Five Uncomfortable Facts about Bullying

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bullying

No matter what I do and no matter where I go, one awful concept seems to follow me around everywhere: Bullying. I’ve been the victim, I’ve been the perpetrator. I’ve helped the victim, and I’ve let the victim get chewed to pieces.

Certainly as an adult I have a refined perspective on the concept of bullying. However, this awful behavior still creeps into the picture wherever I go. With each year I understand the world just a drip more, and here are five facts of bullying I’ve come across along the way.

1) Bullies Rise from the Weakness of Others

The way I always explained bullying to my students was very simple, and these truths should let any bully know the sadness of their path. Bullies are weak and/or unimpressive people. But it is a human need to feel strong and noticed.

What do you do when you’re talented or capable? You naturally show off your ability just by being yourself. However, the bully doesn’t have any of that. They can’t impress the world with who they are. So they seek a target on whose shoulders they could stand. And by weakening their victim, the bully emerges on top of them, inherently feeling more powerful and superior.

We should all be blessed with the ability to win the adulation of those around us, not because of who we can harm, but because of who we are. No one should need to rise above others in order to shine.

2) Male Bullying vs Female Bullying

In Baltimore, my son attended a school with only male students. Bullying was fairly common, albeit very typical male-style bullying. Boys are aggressive. They hit. They choke. The scars are mainly physical. And the best way to deal with it is to stand up for yourself.

The following year my son found himself in a grade filled with mainly girls, hellbent on demonstrating to him that their style of bullying was superior. They could bring someone to tears with a mild glance. A few well-timed words, and they could have you begging for mercy.

And these wounds don’t heal with Bandaids. And they are far more difficult to point out or prove to the authorities. In the immortal words of Louis CK, “Boys… do damage to your house that you can measure in dollars, like a hurricane. Girls… leave scars in your psyche.”

The takeaway: Bullying that is non-physical is a) still bullying and b) potentially far more damaging than any punch or kick.

3) Bullying Exists at Every Age

Bullying is something we come to think of as a kid thing or a school thing. But it exists at every stage of our lives, just manifesting itself in different ways.

But it’s still bullying.

It’s still abhorrent behavior that we should keep an eye out for. We should stand up for those being tormented. And we should fight for justice in every place we see the mistreatment of others.

I’ve been bullied in the workplace, as I’m sure most people have. Sometimes it comes from those in positions of authority. However, very often it can come from just about anyone.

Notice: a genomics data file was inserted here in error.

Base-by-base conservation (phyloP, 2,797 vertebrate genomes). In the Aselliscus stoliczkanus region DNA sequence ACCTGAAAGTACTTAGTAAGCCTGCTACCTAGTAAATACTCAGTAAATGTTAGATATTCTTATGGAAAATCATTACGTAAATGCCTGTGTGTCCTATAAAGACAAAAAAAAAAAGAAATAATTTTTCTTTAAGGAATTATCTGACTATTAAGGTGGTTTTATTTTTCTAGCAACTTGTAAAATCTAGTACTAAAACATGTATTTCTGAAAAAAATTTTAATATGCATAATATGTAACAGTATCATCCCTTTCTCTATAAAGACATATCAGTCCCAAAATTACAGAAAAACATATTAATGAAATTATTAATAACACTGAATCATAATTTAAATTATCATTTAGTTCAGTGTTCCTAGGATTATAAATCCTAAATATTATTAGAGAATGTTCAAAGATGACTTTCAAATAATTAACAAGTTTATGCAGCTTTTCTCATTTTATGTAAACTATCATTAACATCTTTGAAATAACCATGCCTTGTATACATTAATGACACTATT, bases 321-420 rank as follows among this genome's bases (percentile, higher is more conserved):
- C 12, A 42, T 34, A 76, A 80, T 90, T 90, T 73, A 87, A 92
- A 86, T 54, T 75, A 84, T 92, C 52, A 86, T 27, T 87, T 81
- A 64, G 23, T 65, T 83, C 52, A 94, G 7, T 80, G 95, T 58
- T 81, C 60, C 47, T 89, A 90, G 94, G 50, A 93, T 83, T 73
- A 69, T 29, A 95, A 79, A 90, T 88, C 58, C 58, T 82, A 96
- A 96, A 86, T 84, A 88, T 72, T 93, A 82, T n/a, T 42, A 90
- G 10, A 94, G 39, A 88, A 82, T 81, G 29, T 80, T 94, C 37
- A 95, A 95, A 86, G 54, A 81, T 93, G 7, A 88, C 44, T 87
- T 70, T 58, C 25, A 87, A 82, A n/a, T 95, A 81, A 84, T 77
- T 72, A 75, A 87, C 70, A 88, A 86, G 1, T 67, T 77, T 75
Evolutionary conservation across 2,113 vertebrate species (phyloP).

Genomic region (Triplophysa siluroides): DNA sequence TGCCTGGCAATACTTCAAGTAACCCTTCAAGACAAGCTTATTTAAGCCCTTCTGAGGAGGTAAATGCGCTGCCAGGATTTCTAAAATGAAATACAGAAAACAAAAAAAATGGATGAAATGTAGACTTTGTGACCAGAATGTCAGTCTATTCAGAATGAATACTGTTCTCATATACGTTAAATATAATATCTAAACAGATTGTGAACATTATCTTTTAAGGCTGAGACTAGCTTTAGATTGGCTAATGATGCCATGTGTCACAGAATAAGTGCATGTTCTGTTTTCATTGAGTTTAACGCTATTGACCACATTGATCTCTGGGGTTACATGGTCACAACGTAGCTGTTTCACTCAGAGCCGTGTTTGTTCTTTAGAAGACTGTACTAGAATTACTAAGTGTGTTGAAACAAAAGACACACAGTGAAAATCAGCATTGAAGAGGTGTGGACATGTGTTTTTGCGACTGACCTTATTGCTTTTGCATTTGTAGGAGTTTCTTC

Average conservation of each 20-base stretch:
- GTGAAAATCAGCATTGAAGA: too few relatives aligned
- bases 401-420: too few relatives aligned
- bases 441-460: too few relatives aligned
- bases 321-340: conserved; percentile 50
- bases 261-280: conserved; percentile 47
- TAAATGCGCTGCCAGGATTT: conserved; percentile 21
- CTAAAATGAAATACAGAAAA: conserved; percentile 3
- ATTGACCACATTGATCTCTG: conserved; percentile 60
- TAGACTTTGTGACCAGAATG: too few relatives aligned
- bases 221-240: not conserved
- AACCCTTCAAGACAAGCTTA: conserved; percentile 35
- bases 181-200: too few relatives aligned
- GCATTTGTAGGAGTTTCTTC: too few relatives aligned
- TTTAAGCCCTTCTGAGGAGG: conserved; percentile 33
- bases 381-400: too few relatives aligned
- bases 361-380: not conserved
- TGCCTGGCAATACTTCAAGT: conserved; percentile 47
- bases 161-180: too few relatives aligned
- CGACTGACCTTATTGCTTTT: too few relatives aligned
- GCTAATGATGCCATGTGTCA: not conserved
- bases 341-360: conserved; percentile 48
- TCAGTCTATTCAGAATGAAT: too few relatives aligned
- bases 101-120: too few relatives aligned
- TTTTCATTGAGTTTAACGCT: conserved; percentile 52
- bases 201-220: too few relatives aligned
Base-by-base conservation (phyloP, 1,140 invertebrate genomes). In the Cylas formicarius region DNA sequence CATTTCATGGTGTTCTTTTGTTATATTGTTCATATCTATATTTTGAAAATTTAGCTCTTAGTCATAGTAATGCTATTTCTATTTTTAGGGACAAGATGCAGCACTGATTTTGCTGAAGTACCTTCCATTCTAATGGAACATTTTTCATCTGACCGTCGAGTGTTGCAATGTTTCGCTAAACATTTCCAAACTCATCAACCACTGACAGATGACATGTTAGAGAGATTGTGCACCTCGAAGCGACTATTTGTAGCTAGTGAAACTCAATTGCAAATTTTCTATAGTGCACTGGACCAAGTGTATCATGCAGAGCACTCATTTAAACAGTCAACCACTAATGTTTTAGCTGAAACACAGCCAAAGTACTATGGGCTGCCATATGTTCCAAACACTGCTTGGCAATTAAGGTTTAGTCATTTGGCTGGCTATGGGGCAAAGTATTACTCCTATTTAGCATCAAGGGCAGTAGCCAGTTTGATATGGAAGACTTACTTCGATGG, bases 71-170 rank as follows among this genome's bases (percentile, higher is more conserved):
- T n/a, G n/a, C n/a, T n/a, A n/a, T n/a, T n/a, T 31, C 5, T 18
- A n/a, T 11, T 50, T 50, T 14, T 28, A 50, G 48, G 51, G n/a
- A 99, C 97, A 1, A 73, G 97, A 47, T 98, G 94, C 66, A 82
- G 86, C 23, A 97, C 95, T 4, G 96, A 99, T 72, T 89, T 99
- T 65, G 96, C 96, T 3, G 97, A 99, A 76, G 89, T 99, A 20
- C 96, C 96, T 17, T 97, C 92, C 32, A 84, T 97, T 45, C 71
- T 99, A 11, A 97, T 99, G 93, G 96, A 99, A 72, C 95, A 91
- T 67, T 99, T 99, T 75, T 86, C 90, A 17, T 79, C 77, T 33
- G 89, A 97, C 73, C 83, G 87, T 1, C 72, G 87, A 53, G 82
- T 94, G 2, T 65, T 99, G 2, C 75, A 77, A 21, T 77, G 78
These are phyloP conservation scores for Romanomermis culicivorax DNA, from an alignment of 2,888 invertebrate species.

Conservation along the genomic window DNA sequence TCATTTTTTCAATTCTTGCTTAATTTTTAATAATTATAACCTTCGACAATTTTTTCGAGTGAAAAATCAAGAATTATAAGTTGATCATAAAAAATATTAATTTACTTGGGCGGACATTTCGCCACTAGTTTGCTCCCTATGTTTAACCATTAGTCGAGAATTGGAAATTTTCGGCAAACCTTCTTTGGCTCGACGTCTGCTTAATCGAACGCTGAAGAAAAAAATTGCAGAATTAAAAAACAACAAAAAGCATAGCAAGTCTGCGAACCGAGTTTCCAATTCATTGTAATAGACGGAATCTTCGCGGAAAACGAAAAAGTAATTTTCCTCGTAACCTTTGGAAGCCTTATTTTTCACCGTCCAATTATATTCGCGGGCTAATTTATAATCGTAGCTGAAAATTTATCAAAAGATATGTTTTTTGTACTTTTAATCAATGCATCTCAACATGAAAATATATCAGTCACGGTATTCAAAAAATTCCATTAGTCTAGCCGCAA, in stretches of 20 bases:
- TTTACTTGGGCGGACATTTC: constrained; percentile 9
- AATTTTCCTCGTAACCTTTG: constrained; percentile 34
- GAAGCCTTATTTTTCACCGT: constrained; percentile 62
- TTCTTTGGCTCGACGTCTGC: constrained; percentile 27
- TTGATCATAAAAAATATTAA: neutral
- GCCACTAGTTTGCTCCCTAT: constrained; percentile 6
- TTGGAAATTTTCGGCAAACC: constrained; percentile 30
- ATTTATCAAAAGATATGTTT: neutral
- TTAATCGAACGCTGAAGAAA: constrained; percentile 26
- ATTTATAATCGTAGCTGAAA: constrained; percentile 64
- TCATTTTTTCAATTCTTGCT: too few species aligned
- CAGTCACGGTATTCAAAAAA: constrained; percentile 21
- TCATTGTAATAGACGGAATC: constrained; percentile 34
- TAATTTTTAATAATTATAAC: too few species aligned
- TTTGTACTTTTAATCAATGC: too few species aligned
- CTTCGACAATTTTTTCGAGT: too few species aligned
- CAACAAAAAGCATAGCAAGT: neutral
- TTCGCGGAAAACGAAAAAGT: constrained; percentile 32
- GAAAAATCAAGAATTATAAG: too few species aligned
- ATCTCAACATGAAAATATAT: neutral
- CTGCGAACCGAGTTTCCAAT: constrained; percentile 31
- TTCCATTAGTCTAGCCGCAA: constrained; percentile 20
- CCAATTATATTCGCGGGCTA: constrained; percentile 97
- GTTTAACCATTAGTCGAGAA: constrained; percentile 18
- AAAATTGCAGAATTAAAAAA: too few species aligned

The rule is the same: If you can’t feel good about yourself because you’re talented and amazing, the tendency arises to try and feel good by forcefully placing others beneath you.

4) We All Do It

Many times I’ve asked my students if they’ve ever been bullied. Usually every student in the class will raise their hand. I’ll then ask who has ever bullied someone else. It might take a little longer, and the reactions might be a bit slower, but generally every hand will go up for that question as well.

It’s scary to think that something we all loathe so much can also be something we’ve engaged in. We’ve all hurt others. We’ve all caused somebody, somewhere to question their worth. There’s a person or people in the world who have shed tears because of our words and actions.

And now we’re adults. And we’re doing it all over again.

It is imperative that all thinking adults, anyone with a strong sense of character and morals, evaluate their everyday actions and activities. We should be able to look deeply at our interpersonal experiences and recognize when we’re bringing someone else down in order to artificially feel better about ourselves.

As adults, we tend to be able to justify what we do easier. And we can cast away our misdeeds as being necessary or light-hearted banter. And in some cases, it may be true. Firing a lousy employee is not bullying. And joking around with close friends is fairly likely to be innocent and harmless as well.

But we know better than that. There are lines we shouldn’t cross, and people for whom it wouldn’t take much to realize we’re causing harm. And we absolutely should never cause harm. No one should suffer unnecessarily as a result of our words or deeds. And if they are, we need to know we’re the cause, and kill the behavior immediately.

5) Bullying Can Easily Draw You In

It’s a sad reality, but even the gentlest and most well-meaning person can easily be pulled into bullying. The group starts teasing someone for whatever, and before you know it, you’re participating as well. After all, if everyone is involved, how bad can it be?

None of us are immune to this. Whether it’s poking fun at the new kid in school or teasing a co-worker about their mismatched socks, when the group starts in, it’s so easy to just slip into the mix. You might do this with your own obnoxious comments, or you might do it by laughing along with everyone else.

And you’re fairly likely to participate by not noticing when someone is being hurt, or by not doing your part to make things better.

We should all be blessed to recognize when we are acting as bullies, to be sensitive to the feelings of those around us, to have the strength to not get pulled into bullying situations, and the wherewithal to always stand up for what’s just and right.

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